All treatments were administered once by oral gavage. Animals were closely observed for 4 h following administration and once a day for 14 days on general behavior, clinical signs of toxicity, mortality, food, and water intake. Body weight was measured before and after administration on days 4, 7, 10, and 14. At the end of the experiment, animals were anesthetized with ketamine (20 mg/kg i.p.). After the anesthesia has reached depth, the cardiac puncture was performed to collect blood for biochemical and hematological evaluations.
Sub-acute Toxicity Assay: The animals were divided into nine experimental groups of 6 animals each. Group 1 received 10 µl/g of distilled water and served as control. Groups 2 to 5 treated with hydro-alcoholic extract of C. asiatica at the doses of 300, 600, 1200 and 2000 mg/kg and groups 6 to 9 were treated with hydro-alcoholic extract of E. alsinoides at doses of 300, 600, 1200 and 2000 mg/kg respectively.
All treatments were administered once by oral gavage daily 7 days each week for 28 days. Animals were closely observed for 28 days on general behavior, clinical signs of toxicity, mortality, food, and water intake. Body weight was measured before and after administration on days 7, 14, 21, and 28. At the end of the experiment, animals were anesthetized with ketamine (20 mg/kg i.p.). After the anesthesia has reached depth, the cardiac puncture was performed to collect blood for biochemical and hematological evaluations.
Hematological Analysis: The hematological evaluation was performed in all surviving animals at the end of the experiment. The complete blood count was performed using an automated hematology analyzer. Hematological evaluations included red blood cell count (RBC), hemoglobin concentration (HGB), platelet count (PLT), hematocrit (HCT), mean corpuscular volume (MCV), mean corpuscular hemoglobin (MCH), mean corpuscular hemoglobin concentration (MCHC)and white blood cell count (WBC).
Blood Serum Biochemistry Analysis: The biochemical evaluation was performed in all surviving animals at the end of the experiment. The collected blood was transferred to tubes without anticoagulant and allowed to stand for 60 min at room temperature and centrifuged at 4000 rpm for 10 min. The serum from each blood sample was recovered and stored in cryogenic tubes at -80 °C deep freezer. Urea, creatinine, serum glutamic oxaloacetic transaminase (SGOT), serum glutamic pyruvic transaminase (SGPT), and alkaline phosphatase were evaluated.
Histopathology: The organs were collected from all surviving animals, washed with saline solution 0.9% (w/v), weight and fixed in 40% formaldehyde solution. Then organs were processed for paraffin embedding. 5 μm thick sections were prepared and stained with hematoxylin and eosin (H & E).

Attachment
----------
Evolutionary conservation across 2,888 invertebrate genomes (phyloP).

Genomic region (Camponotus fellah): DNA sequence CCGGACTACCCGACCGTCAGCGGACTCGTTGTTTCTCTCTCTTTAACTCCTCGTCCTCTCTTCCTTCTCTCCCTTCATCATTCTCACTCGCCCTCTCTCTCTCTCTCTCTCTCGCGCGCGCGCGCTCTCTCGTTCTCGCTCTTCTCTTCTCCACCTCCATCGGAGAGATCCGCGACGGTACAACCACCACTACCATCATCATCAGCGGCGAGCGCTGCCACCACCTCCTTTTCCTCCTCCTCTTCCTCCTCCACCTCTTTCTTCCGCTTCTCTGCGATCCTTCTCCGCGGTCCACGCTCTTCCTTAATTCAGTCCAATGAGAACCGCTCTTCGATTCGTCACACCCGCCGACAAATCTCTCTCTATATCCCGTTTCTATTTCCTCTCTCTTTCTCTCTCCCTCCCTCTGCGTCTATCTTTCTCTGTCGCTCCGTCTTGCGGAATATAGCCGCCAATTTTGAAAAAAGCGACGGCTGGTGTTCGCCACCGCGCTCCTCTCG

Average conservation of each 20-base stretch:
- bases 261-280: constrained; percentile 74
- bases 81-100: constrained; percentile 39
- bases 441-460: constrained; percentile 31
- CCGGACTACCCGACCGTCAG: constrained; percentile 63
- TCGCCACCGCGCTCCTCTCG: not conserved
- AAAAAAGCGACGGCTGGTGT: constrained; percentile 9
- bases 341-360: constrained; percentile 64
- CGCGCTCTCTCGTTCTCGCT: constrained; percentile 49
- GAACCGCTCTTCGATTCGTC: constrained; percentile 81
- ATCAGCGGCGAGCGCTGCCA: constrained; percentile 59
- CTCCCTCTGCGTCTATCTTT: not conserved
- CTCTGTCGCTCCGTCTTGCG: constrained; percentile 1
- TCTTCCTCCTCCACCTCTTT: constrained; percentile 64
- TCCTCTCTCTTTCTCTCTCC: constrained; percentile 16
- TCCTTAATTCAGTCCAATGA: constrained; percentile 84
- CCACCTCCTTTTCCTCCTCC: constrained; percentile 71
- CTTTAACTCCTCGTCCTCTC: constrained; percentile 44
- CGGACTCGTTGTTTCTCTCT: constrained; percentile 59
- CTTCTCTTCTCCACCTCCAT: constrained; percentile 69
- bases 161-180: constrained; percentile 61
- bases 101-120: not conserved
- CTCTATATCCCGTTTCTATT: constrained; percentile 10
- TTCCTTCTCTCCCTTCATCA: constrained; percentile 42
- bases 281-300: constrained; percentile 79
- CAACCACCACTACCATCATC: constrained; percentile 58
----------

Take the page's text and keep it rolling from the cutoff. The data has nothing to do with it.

The tissues were analyzed in an optical microscope for their general structure, signs of inflammation, degenerative changes, and necrosis evidence. The images were captured with the microscope Motic B1 series, scanned through micro camera Moticam 480 using the Motic Images Plus 2.0ML Application Suite software.
Statistical Analysis: The relative hematological and biochemical data were expressed as the mean ± standard error of the mean (SEM). Data were submitted to analysis of variance (one-way ANOVA) followed by Dunnett multiple comparison test. The software GraphPad Prism 6.0 (GraphPad Software, USA) was used for statistical analysis. P values < 0.05 were considered statistically significant.
Acute Toxicity & Sub-acute Toxicity:
General Signs and Mortality: No signs of toxicity or behavioral changes were observed after the treatment with HAEA and HACA. No deaths were recorded within 72 h after administration of the extracts and the control in mice.
Body Weight, Relative Organ Weight, Food and Water Intake: Female mice treated with HAEA and HACA at the three evaluated doses showed weight gain throughout the entire experiment duration. The increase was the same in treated and control group animals, and the treatment did not affect relative organs weights, food, and water intake.
Hematological Parameters: Treatment with HAEA and HACA at all doses did not produce any changes on animal (female) hematological parameters, and the result found statistically significant at P<0.01 Table 1. Hematological parameters of Swiss mice treated for 28 days with different doses (300, 600, 1200 and 2000 mg/kg) of hydro-alcoholic extracts of E. alsinoides (HAEA) and C. asiatica (HACA).
Biochemical Parameter: Treatment with HAEA and HACA at the all doses did not produce any statistically significant changes on urea, creatinine, SGOT, SGPT and alkaline phosphatase Table 2 and the result found statistically significant at P<0.01.
Histopathological Analysis: The oral administration of HAEA and HACA did not produce significant dose-dependent histopathological alterations. At the evaluated doses, it was not observed any tissue damage on the brain, heart, lungs, and liver of female mice. Fig. 1-4 microscopic histological slides from different organs of Swiss albino mice treated with hydro-alcoholic extracts of E. alsinoides & C. asiatica i.e. HAEA & HACA, respectively.
TABLE 1: HEMATOLOGICAL PARAMETERS
|Control||13.1 ± 0.45||6.78 ± 0.29||881.97 ± 32.4||40.8 ± 0.86||55.7 ± 0.82||19.2 ± 0.57||31.8 ± 1.00||5.78 ± 0.08|
|HAEA 300||12.7 ± 0.28||6.24 ± 0.24||936.40 ± 15.7||41.7 ± 0.75||57.4 ± 1.27||20.4 ± 0.51||33.7 ± 0.98||5.89 ± 0.18|
|HAEA 600||13.2 ± 0.75||7.11 ± 0.69||858.24 ± 17.2||45.9 ± 1.64||56.2 ± 1.21||18.6 ± 0.52||32.5 ± 0.63||5.41 ± 0.61|
|HAEA 1200||12.9 ± 0.73||6.60 ± 0.43||881.57 ± 49.0||42.8 ± 2.10||55.7 ± 1.51||18.0 ± 0.80||30.7 ± 1.24||5.14 ± 0.58|
|HAEA 2000||13.3 ± 0.61||7.18 ± 0.60||859.7 ± 38.87||42.2 ± 1.89||56.8 ± 1.75||19.9 ± 1.71||31.7 ± 1.57||5.40 ± 0.30|
|HACA 300||12.8 ± 0.64||6.57 ± 0.41||834.63 ± 26.0||41.2 ± 1.06||55.5 ± 1.55||18.3 ± 0.80||30.8 ± 1.26||5.68 ± 0.41|
|HACA 600||12.7 ± 0.28||6.24 ± 0.24||936.41 ± 41.0||41.7 ± 1.06||57.4 ± 1.56||20.4 ± 1.06||33.7 ± 1.61||5.89 ± 0.42|
|HACA 1200||13.5 ± 0.46||7.25 ± 0.56||892.21 ± 58.9||45.5 ± 1.99||55.8 ± 0.81||18.8 ± 0.78||32.9 ± 0.73||5.27 ± 0.52|